edit on 5/2/16 by Sahabi because: (no reason given)



posted on May, 2 2016 @ 09:55 AM
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Mrgone

Thanks for the compliment. I feel like there are a great deal of people digging in to religion and discovering deception because of the amount of information available. A great deal of people who are religious are the salt of the earth. Then there are the ones who feel that only their religion is true and the rest of the world is heathen.

As long as we have enough enlightened people the world has potential.

Keep up the positivity
edit on 2-5-2016 by CapstonePendulum because: (no reason given)



posted on May, 2 2016 @ 10:29 AM
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a reply to: Klassified

Imagine, that's so sweet, except John was shot dead by someone who didn't imagine johns imaginings, he had his own
Silly to think people are nice



posted on May, 2 2016 @ 10:33 AM
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First we assign the concept of evil to a personified entity (the devil).
Then to a nonspecific conceptual entity (the forces of evil).
Then to the nature of mankind, (some people are just evil).
Finally, we understand that it's just a construct of our own minds.

I see it as a psychological process whereby people recover from trauma; acts of what we call evil (either malice or ill fortune) hurt so deeply that we can't help but assign it a name as a malignant force.
But slowly, we come to realize that the world is not governed by such abstracts.
It doesn't help that so many groups of people become fixated on one stage or the other when any new trauma can bring a person there without a problem.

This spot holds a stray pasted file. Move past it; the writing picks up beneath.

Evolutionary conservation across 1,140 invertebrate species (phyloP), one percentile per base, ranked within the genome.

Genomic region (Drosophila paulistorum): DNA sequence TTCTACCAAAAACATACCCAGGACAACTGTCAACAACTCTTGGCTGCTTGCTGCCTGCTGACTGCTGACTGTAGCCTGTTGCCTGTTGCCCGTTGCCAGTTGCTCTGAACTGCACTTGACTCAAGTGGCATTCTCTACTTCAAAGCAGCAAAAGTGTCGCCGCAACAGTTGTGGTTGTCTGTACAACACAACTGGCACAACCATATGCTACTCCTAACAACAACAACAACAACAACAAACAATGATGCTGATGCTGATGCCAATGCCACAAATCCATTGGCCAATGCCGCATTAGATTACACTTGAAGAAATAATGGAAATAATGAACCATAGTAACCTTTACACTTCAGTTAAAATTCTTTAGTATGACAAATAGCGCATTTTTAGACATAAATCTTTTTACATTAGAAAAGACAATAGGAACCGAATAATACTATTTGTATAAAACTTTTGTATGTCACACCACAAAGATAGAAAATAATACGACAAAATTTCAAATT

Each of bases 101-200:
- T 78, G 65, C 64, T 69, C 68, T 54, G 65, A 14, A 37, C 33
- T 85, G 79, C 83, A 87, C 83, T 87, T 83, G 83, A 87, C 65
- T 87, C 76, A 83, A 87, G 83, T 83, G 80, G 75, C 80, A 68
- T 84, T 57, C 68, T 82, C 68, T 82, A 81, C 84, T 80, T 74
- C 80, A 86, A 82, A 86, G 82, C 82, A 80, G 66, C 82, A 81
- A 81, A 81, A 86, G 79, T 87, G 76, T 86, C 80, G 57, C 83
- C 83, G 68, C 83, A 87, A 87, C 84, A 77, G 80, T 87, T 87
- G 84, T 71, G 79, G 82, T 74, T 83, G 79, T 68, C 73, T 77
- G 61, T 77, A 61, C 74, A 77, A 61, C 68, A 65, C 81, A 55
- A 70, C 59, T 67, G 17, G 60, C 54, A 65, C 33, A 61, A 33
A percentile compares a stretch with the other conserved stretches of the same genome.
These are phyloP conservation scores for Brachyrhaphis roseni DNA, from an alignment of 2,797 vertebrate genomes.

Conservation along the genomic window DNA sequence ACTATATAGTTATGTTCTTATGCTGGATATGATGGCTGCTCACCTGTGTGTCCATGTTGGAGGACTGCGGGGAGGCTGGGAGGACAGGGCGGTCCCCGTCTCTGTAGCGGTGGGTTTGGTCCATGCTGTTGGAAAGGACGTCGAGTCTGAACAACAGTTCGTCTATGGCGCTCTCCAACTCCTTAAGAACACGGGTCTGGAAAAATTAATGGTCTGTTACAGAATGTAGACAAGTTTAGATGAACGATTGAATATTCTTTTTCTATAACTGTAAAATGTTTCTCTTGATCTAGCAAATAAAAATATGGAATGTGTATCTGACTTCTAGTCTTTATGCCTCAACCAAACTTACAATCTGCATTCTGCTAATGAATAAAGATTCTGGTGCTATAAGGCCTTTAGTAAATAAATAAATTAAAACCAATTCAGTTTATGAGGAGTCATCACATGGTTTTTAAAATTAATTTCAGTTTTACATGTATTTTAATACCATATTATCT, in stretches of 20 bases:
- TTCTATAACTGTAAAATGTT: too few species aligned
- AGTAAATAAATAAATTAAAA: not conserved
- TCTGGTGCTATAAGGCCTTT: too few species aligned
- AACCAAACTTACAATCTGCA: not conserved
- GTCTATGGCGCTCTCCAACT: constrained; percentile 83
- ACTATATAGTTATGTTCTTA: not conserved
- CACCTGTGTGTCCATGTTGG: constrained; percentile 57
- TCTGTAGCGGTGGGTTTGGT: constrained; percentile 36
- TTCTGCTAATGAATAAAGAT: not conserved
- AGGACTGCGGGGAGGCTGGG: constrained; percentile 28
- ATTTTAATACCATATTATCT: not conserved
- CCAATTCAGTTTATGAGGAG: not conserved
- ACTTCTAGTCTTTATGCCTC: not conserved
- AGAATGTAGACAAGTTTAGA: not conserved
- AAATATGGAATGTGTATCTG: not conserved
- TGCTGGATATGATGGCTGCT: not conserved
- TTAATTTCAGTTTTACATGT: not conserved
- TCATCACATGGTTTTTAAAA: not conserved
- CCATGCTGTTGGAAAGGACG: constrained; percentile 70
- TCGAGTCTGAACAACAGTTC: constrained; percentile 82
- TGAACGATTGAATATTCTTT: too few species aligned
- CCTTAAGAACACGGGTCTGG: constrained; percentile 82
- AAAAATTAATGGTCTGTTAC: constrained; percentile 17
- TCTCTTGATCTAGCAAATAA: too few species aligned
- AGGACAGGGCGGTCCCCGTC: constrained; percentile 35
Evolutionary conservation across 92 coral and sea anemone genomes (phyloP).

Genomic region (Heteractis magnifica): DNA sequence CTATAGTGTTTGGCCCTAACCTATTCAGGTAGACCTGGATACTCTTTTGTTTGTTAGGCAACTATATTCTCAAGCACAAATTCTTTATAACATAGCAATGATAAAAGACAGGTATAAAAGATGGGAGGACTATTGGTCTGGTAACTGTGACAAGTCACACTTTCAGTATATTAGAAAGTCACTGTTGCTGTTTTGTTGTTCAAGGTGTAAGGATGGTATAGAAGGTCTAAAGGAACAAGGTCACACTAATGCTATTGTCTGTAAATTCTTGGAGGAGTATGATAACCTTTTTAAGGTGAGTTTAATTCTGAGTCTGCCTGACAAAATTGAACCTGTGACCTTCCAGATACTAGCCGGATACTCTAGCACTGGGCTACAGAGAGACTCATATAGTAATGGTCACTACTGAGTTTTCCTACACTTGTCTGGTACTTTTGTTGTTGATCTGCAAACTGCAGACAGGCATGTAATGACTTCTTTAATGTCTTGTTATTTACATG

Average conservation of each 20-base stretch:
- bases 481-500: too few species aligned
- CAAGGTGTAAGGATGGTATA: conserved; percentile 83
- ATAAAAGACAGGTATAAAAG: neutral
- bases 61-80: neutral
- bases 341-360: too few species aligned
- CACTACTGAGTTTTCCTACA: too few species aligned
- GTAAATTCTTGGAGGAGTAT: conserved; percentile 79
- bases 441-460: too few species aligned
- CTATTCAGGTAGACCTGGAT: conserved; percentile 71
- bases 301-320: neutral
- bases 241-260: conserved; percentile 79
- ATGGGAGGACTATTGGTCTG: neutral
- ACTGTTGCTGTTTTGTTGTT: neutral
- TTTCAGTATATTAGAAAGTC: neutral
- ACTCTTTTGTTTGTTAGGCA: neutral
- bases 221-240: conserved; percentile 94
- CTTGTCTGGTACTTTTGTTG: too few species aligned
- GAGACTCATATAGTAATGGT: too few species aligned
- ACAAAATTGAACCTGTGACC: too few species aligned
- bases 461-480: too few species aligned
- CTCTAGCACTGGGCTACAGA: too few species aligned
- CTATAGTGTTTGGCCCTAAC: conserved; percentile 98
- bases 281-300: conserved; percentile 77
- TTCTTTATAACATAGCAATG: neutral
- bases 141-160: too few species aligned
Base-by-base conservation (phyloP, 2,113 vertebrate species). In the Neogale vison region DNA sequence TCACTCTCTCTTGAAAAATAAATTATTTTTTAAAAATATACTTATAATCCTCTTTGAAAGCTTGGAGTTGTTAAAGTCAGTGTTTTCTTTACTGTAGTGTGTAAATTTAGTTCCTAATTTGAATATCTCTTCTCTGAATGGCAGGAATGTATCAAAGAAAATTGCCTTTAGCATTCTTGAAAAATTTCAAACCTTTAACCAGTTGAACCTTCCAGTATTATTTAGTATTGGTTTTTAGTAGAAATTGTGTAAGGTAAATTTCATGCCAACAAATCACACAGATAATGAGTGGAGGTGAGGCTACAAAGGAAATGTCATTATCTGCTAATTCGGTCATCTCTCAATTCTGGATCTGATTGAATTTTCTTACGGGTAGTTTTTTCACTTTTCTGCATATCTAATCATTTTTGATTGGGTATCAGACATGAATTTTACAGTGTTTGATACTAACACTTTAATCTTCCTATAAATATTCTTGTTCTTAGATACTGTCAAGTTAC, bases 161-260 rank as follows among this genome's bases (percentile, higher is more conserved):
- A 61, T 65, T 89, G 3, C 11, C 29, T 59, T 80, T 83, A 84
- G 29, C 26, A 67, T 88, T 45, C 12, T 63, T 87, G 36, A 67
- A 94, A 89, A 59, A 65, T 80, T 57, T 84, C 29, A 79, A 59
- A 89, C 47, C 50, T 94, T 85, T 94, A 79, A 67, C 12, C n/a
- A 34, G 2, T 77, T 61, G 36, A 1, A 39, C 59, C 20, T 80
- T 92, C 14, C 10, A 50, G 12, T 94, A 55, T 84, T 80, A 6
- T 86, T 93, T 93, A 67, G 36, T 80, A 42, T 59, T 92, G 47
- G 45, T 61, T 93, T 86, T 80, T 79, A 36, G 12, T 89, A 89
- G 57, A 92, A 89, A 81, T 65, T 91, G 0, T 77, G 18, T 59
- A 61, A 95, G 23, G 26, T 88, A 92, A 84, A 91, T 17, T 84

posted on May, 2 2016 @ 10:43 AM
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originally posted by: Raggedyman
a reply to: Klassified

Imagine, that's so sweet, except John was shot dead by someone who didn't imagine johns imaginings, he had his own
Silly to think people are nice

What's your point, RM?



posted on May, 2 2016 @ 11:01 AM
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a reply to: Unresponsible

I don't really believe in "evil" per se, but ill-fortune is not "evil." It just is ill fortune. Unfortunate events and circumstances and timing. People do awful things. All of us are capable of awful things.

What could be called "Evil" acts are those that harm others, but it has nothing to do with "the devil" or "forces of evil" or "demons." It is just selfish, psychotic, immature, stupid and cruel behavior. It is pscyhological, and ALL OF IT is the FAULT of the person doing the thing. Some people just don't give a rip about anyone else but themselves. They get pleasure (or at least feel nothing at all) from hurting others.

"God did it" and "the Devil made me do it" are ridiculous constructs, yes.
But unpleasant, untimely things do happen; and unpleasant people do horrible things which are always "untimely."
It's life.
edit on 5/2/2016 by BuzzyWigs because: (no reason given)



posted on May, 2 2016 @ 12:37 PM
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a reply to: CapstonePendulum


About a week ago I started reading the Zend Avesta, the holy book of Zoroastrianism. In the commentary that is a great deal of the book and tells the history of Zoroastrianism in between scripture it said that the Zoroastrians of today called Parsis do not believe that Ahriman, the inspiration for the Christian Satan taken from the Zoroastrian influenced tradition adopted by the Pharisees into Baalzebul or Belial and other names is a real being. Judaism had no devil before exposure to Zoroastrianism. So the religion that invented the inspiration for Satan doesn't believe in an actual devi,l just in principal, metaphorically, and assigns evil to where it belongs...humans.

Are you quite sure that you have a understanding of the Hebrew theology? I wonder why you chose only Pharisees and not also the Essene's or Nazarenes? The Pharisees originated primarily as a political separatist movement in about the mid 2nd century B.C.E. and not as adopting the Babylonian concept of evil.